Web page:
Language and Myths #2: Language Matters
Today in #365Convos, we are going to consider our language. Specifically, the ways in which language can be harmful or helpful. While we continue to encourage conversations each day of the year, we want to ensure that our words are welcoming rather than stigmatizing. In reflection this week, consider the ways in which you can adjust your language to promote healthy conversation. Take a look at our images above to find some ideas for how to get started. The content in these images has been directly adapted from Language Matters: Safe Communication for Suicide Prevention, created by the Public Health Agency of Canada in partnership with Centre for Suicide Prevention and l’Association québécoise de prévention du suicide.
Language and Myths #3: Myths Pt.1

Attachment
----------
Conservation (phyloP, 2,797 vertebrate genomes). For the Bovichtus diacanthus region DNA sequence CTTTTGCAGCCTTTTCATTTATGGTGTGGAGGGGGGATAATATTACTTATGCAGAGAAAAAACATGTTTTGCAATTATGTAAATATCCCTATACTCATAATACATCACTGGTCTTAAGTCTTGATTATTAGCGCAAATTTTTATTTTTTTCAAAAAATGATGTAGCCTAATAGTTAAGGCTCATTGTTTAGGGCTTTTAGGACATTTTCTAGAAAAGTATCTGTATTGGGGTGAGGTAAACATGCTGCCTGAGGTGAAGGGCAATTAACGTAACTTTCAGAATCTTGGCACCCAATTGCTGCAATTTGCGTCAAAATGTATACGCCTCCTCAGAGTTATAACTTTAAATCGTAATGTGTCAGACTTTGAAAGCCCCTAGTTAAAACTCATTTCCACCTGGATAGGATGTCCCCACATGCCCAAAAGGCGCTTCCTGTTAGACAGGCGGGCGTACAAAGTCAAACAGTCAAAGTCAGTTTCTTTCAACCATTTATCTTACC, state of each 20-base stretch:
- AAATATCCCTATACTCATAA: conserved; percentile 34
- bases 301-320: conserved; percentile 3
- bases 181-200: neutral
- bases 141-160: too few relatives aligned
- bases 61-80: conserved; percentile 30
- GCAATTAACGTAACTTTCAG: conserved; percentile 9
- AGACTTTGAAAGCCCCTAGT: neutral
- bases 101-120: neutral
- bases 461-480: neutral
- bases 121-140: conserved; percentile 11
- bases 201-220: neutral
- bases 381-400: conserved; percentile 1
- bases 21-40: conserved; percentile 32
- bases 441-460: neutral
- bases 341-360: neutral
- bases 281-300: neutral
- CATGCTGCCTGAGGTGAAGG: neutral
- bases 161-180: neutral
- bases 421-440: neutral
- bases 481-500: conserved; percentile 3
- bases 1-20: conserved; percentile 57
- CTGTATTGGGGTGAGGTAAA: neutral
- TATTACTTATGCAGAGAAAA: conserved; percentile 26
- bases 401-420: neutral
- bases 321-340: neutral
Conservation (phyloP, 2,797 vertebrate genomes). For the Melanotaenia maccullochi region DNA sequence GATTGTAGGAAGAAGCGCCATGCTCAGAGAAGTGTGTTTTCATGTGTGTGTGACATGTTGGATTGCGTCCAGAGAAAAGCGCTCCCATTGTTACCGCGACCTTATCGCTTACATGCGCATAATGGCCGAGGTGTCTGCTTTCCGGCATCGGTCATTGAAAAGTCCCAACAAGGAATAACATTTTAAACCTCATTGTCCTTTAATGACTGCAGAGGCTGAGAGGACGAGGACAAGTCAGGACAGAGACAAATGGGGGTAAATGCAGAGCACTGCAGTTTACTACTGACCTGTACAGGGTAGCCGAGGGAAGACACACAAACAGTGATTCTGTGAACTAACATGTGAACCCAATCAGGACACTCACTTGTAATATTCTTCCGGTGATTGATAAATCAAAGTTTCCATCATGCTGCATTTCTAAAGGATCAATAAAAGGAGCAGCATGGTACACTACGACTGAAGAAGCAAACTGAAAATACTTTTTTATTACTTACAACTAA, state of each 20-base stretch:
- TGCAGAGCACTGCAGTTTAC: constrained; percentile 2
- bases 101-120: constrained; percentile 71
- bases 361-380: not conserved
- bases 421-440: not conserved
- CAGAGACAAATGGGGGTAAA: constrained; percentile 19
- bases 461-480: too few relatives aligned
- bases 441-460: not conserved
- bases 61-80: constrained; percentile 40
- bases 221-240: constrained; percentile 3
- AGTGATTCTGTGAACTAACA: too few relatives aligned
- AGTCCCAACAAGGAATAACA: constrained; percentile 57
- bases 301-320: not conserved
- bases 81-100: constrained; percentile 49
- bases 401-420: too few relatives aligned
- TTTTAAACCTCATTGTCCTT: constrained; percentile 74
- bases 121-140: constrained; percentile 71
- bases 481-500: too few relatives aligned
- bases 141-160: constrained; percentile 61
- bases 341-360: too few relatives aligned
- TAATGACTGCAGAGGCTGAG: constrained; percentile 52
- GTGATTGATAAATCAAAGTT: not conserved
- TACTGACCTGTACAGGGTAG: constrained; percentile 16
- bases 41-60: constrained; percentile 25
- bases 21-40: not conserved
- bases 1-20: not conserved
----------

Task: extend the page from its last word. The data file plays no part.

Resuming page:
Today in #365Convos, we want to combat some common myths about suicide by presenting you with the information you need to know. Above, you will see a series of myths and facts. Reflect on which one stood out the most? Were any surprising to you? Consider how you might share these facts, to try to remove misinformation from our continued conversations.
Language and Myths #4: Myths Pt.2
Today in #365Convos, we have more myths and facts to share. We want to ensure that our continued conversations are honest, caring and free from misinformation. Consider all information about suicide you may have heard, think about which sources you heard it from, and question how you might ensure information you share is factual and helpful and works towards breaking down stigma.